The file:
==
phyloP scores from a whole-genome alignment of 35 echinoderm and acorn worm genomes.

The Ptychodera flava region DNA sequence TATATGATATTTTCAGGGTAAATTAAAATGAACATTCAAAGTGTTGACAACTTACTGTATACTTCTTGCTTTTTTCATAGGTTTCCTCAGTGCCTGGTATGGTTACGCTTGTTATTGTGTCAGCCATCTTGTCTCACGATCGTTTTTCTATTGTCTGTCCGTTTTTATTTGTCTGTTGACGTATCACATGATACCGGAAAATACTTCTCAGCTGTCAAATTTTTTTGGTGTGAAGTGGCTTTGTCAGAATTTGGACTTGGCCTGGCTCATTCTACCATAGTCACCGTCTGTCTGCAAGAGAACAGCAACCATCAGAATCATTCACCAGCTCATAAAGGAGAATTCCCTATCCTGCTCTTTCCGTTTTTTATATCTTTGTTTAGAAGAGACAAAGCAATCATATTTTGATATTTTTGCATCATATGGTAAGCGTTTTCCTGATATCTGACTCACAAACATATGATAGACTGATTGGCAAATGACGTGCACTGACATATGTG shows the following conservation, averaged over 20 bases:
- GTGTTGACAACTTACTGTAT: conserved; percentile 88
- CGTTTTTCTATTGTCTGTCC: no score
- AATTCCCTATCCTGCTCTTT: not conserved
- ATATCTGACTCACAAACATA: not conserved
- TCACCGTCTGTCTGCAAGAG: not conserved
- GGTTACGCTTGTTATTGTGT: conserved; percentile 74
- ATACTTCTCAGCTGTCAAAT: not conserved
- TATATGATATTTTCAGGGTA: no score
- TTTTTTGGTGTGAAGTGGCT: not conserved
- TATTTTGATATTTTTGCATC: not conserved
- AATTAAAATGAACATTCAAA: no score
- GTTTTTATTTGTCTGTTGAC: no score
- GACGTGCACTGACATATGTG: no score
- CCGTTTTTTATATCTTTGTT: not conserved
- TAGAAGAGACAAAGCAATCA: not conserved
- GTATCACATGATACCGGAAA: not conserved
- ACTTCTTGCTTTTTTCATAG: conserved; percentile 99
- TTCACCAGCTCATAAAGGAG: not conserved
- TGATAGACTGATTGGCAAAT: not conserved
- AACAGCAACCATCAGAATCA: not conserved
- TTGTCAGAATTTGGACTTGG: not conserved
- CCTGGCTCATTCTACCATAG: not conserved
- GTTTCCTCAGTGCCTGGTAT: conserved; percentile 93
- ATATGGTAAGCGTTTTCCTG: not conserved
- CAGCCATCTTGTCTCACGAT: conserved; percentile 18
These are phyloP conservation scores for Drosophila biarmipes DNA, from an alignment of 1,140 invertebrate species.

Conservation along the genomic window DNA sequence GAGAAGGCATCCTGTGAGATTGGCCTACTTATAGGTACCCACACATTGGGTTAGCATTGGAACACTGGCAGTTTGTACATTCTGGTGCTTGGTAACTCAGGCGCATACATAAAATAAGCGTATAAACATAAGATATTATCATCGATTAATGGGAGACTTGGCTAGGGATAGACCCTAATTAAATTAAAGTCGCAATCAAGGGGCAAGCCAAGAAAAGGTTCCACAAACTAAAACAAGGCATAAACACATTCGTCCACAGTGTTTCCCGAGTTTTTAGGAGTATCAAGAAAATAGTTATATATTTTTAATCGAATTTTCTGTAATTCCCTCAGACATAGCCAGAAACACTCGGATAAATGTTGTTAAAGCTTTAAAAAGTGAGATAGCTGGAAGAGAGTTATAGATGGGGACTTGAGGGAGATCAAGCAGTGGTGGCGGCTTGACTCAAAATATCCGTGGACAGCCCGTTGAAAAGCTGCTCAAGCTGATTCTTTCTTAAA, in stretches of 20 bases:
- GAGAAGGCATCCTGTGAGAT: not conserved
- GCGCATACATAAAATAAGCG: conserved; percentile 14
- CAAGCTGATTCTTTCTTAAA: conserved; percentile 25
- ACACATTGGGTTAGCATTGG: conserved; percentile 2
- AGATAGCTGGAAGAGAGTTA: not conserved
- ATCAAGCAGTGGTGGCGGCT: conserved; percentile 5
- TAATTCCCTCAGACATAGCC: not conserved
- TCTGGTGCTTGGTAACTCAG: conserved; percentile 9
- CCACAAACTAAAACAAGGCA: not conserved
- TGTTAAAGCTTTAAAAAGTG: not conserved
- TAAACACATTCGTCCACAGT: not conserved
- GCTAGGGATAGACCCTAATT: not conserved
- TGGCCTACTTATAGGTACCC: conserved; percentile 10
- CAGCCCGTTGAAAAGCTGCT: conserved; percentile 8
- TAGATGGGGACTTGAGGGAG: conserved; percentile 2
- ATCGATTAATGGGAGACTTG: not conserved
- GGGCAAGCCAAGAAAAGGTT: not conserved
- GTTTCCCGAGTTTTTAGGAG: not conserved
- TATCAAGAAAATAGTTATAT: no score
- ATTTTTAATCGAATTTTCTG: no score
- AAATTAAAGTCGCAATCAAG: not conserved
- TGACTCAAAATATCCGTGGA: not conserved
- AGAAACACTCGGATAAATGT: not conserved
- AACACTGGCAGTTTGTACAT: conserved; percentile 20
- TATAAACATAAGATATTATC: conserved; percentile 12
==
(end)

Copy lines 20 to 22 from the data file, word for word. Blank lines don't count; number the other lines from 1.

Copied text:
- TTCACCAGCTCATAAAGGAG: not conserved
- TGATAGACTGATTGGCAAAT: not conserved
- AACAGCAACCATCAGAATCA: not conserved